The year 1983 was a pretty big year in geekdom. That was when IBM introduced their XT computers. It was also when the DeLorean Motor Company, maker of the iconic DMC-12 car/time machine used in the Back to the Future trilogy, ceased production. And who would forget Return of the Jedi?
It’s also the year when the video games industry crashed hard. Here were some of the reasons why it happened:
- There were too many bad games. Some of the more well-known culprits include the atrocious Pac Man port, which barely resembled the original arcade game, and the reviled E.T.Atari made 12 million copies of Pac Man even if there were only 10 million Atari 2600s in the U.S., but only a little over half (7 million) were sold. As for E.T., Atari only had six weeks to develop, manufacture, package and market the game, which was why it ended up like it did.
In the end, Atari lost $536 million by the end of 1983 due to its bad games.In fact, so many bad games were coming out that stores couldn’t keep up, so they brought down the prices of the games. Prices plunged from $40 to $4.
- There were too many consoles. In 1983, there were a couple dozen competing against each other.
- Publishers lost control. There were many new companies that rushed to join the market, hoping to take advantage of the boom, but they didn’t know how to make games. Alas, publishers/console makers like Atari and Mattel weren’t able to regulate the number of companies making games for their systems, or the supply of games that were flooding the market.
- Personal computers. During that era, computers were aggressively being marketed as capable of doing more than consoles. Since these computers were priced competitively, more people were buying them.
The result: Consumer confidence went down and the fledgling home consoles industry crashed. While the crash was bad for the industry, it didn’t affect the consumer, so not many realized there was a crash. But yes, there was a video game crash, despite what some people say.
The arcades weren’t affected (it was a different industry) but publishers like US Games and Games by Apollo went under. The home console market shifted from North America to Japan. To avoid a similar fate, Nintendo and other console makers controlled distribution by imposing licensing restrictions and a lockout system, which remain today.
Are We Headed for a Second Video Game Crash?
By looking at the past, let’s see if another video game crash is in our future:
Factor #1: There were too many bad games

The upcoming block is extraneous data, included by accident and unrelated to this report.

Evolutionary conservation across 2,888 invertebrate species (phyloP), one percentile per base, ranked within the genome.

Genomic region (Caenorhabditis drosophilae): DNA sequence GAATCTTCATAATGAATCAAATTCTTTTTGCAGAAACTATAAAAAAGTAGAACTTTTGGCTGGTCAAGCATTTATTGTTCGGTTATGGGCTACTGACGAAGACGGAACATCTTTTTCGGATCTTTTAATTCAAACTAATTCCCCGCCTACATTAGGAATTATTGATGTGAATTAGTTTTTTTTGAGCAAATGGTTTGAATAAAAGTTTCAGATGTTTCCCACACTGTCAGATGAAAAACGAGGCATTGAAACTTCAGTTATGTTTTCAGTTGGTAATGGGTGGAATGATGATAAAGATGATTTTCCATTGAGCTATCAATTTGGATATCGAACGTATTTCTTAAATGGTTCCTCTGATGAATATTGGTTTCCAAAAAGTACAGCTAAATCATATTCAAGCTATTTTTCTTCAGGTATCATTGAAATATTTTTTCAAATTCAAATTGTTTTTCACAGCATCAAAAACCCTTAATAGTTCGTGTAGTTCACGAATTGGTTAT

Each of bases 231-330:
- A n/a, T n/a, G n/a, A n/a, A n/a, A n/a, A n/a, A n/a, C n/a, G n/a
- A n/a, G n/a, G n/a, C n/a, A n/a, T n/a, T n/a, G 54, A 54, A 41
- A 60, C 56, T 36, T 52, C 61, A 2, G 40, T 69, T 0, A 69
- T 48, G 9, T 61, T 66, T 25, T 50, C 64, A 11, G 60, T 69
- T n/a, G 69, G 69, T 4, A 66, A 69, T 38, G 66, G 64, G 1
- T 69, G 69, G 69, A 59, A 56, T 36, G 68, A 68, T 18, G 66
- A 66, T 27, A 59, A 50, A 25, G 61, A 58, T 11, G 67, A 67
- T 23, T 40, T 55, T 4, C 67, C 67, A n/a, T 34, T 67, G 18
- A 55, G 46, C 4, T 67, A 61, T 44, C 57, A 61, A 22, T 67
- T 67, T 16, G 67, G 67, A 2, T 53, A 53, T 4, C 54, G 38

The kneejerk reaction would be yes, there are so many bad games right now, but let’s take it in the context of 1983: What suffered then was the home console industry, not the arcade industry, not the computer games industry.
The home console industry suffered because $40 console games were competing with $4 console games. Since consumers didn’t have any way to find out which was better (no internet, no reviews, no rentals), many end up buying inferior games. Remember that price is not indicative of quality.
Today, there are still many bad games out there, but I believe that because of channels like the internet, game reviews, rentals and social media, people can find out if a game is good, bad or popular. There is more choice!
Factor #2: There were too many consoles
In 1983, there were around 24 home console systems competing against each other. Today, there are three. This is not a factor.
Factor #3: Publishers lost control
As mentioned earlier, there were so many companies that rushed to join the market. They did so by reverse engineering to learn how to make games for proprietary systems. Today, console makers have tight control over who develops games for their system.
In fact, developers need to get approval from console makers before they can start developing for a specific system. Console makers like Sony even check a game’s progress at certain points, so rights can still change in the middle of development. Talk about tight control.
So no, loss of control can’t be a factor today.
Factor #4: Personal computers
Back then, computers were a source of competition for home consoles, and interestingly, these computers gained the upper hand during that time. Today, however, is a different story. The console game market has the upper hand and is earning more than the computer games market.
But regardless of each game market’s standing, their competition isn’t causing a crash anytime soon.
We’re Still Headed for a Crash
Despite the dissimilarity between today and 1983, I still think the industry could head for a crash, but under different circumstances.
Console games today cost a lot of money to produce, and budgets are steadily growing. Big names like Modern Warfare 2 had a launch budget of $200 million, which included marketing expenses, disc distribution and production costs. Grand Theft Auto IV took $100 million to develop, but this doesn’t include advertising expenses yet. Star Wars: The Old Republic cost $200 million to make. For games to make up for these costs, they have to either sell several million copies or increase the price tag.
Either way wouldn’t be good for the industry.
Increasing the price tag would hurt sales. I don’t think the casual crowd or parts of the hardcore would be willing to regularly spend $70 or more for a game, so expect used game sales to increase when that happens. You probably know how that would turn out.
While the core gaming audience would keep buying the games they want, their numbers wouldn’t keep game companies afloat, especially with the growing launch budgets needed these days. This is why game companies aim for a larger audience, like what Nintendo did for the Wii, but this isn’t always sustainable because the casual crowd is fickle.
Even if the entire core audience and part of the casual gamers are buying big-name games, a crash could still easily come, because a game selling “okay” isn’t enough anymore for companies to survive.